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Front Aging Neurosci. 2017 Nov 21;9:380. doi: 10.3389/fnagi.2017.00380. eCollection 2017.

Unlocking Neurocognitive Substrates of Late-Life Affective Symptoms Using the Research Domain Criteria: Worry Is an Essential Dimension.

Author information

1
Department of Psychiatry and Behavioral Sciences, Stanford University School of Medicine, Stanford, CA, United States.
2
Sierra Pacific Mental Illness Research Education and Clinical Centers, VA Palo Alto Health Care System, Palo Alto, CA, United States.
3
School of Psychology, University of Queensland, Brisbane, QLD, Australia.
4
Palo Alto Geriatric Research, Education, and Clinical Center, VA Palo Alto Health Care System, Palo Alto, CA, United States.
5
Department of Health Research and Policy (Epidemiology), Stanford University School of Medicine, Stanford, CA, United States.
6
Department of Neurology and Neurological Sciences, Stanford University School of Medicine, Stanford, CA, United States.

Abstract

While investigations have sought to identify the distinct and shared contributions of anxiety and depression to neurocognitive processes in late life, less is known regarding the further contribution of worry, a unique and critical dimension of affective dysregulation. Capturing the full range of symptoms, as inspired by the NIH Research Domain Criteria (RDoC), may provide finer-grained information on inter-relationships among worry, anxiety and depression on neurocognitive processing in later life. The objective of this study was to determine if the dimensional trait of worry intensifies known negative associations of dimensional measures of anxiety and depressive symptoms with neurocognitive processes, specifically cognitive control and memory processes. Using a cross-sectional and observational design, this study was conducted within a translational research center located with a Veterans medical center in Northern California. One hundred and nineteen community-residing older adults ages 65-91 years participated, and were characterized with psychiatric and neurocognitive dimensional measures. Affective symptom severity was assessed with the Penn State Worry Questionnaire, the Beck Anxiety Inventory (BAI), and the Beck Depression Inventory-II. Primary neurocognitive outcomes were inhibitory control assessed using a Stroop paradigm and delayed verbal memory assessed with the Rey Auditory Verbal Learning Test. Secondary outcomes included other less frequently examined cognitive control mechanisms (working memory, information processing, and verbal fluency) and memory processes (visual delayed memory). Contrary to prediction, the dimensional trait of worry attenuated negative associations between anxiety and depressive symptoms and inhibitory control on the one hand, and between depressive symptoms and delayed verbal memory processes on the other. In the secondary models, symptom dimensions were not associated with other cognitive control or visual delayed memory processes. Our fine-grained approach, in line with the NIMH RDoC model, suggests the neurocognitive processes associated with dimensional measures of late-life affective symptoms are dissociable. Specifically, dimensional measures of worry operate independently from other anxiety and depression symptoms to reveal differential patterns of neurocognitive processes associated with affective dysregulation.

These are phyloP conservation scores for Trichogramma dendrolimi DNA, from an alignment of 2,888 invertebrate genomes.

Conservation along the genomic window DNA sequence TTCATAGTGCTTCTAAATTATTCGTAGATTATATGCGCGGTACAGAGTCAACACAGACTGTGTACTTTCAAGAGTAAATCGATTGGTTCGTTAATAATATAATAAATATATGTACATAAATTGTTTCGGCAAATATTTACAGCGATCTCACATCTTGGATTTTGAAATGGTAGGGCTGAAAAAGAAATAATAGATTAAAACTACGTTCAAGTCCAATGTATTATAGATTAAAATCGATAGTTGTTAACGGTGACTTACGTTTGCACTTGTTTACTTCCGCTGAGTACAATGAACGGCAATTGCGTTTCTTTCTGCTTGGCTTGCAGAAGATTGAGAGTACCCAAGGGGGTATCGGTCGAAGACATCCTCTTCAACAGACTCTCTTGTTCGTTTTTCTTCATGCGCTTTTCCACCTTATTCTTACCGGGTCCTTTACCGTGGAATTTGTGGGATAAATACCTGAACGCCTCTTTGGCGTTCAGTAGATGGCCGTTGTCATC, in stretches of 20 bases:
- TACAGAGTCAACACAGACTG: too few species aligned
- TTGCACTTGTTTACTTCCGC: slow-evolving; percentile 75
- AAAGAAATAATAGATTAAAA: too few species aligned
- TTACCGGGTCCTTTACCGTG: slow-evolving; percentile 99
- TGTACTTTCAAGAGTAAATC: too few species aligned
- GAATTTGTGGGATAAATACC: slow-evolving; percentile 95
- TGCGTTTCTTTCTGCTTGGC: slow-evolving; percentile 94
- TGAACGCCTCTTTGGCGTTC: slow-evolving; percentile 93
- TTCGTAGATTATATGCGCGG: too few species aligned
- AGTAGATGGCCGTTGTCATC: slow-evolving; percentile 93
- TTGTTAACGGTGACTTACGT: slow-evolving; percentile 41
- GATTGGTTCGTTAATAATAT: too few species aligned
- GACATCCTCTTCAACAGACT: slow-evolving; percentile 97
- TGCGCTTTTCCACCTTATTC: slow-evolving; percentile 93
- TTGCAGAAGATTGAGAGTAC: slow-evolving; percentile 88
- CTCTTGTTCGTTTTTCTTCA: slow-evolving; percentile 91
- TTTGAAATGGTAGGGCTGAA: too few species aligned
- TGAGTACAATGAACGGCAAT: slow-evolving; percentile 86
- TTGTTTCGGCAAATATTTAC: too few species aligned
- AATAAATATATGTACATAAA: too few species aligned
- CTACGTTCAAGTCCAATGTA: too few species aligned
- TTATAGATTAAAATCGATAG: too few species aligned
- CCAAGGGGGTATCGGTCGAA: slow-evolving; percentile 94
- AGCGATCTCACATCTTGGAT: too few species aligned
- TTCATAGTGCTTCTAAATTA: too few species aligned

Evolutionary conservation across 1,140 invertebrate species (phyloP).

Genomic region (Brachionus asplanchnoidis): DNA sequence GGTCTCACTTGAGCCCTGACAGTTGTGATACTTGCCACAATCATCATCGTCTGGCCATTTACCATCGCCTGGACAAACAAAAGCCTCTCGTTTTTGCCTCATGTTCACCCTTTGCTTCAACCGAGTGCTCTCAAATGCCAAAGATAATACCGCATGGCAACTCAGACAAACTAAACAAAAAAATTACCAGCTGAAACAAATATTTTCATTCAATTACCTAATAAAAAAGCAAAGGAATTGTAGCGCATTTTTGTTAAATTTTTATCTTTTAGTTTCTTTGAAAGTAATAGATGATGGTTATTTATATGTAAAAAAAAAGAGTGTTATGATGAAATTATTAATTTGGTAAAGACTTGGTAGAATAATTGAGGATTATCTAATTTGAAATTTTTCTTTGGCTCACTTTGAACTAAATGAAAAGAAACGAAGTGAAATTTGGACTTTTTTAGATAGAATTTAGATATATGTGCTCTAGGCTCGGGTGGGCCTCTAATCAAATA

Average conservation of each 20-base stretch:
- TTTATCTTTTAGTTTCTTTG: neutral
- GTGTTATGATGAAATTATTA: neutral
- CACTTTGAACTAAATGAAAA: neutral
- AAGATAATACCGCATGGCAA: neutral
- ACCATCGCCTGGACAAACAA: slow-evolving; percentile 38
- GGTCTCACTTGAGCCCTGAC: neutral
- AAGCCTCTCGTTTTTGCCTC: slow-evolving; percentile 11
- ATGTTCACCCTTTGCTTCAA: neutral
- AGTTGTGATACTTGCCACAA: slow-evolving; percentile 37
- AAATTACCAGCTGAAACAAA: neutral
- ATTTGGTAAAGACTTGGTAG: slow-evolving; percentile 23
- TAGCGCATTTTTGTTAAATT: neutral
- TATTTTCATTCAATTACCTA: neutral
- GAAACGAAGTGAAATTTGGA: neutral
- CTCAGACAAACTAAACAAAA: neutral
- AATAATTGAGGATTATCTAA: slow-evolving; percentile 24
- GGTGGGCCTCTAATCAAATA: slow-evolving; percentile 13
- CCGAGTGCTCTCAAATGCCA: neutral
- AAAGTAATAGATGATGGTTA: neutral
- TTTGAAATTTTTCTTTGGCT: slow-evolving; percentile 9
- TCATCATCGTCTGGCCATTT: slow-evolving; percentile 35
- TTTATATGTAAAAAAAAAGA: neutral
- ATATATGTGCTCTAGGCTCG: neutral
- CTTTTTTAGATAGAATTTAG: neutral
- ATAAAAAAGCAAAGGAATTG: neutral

KEYWORDS:

anxiety; cognition; cognitive control; depression; older adults; worry

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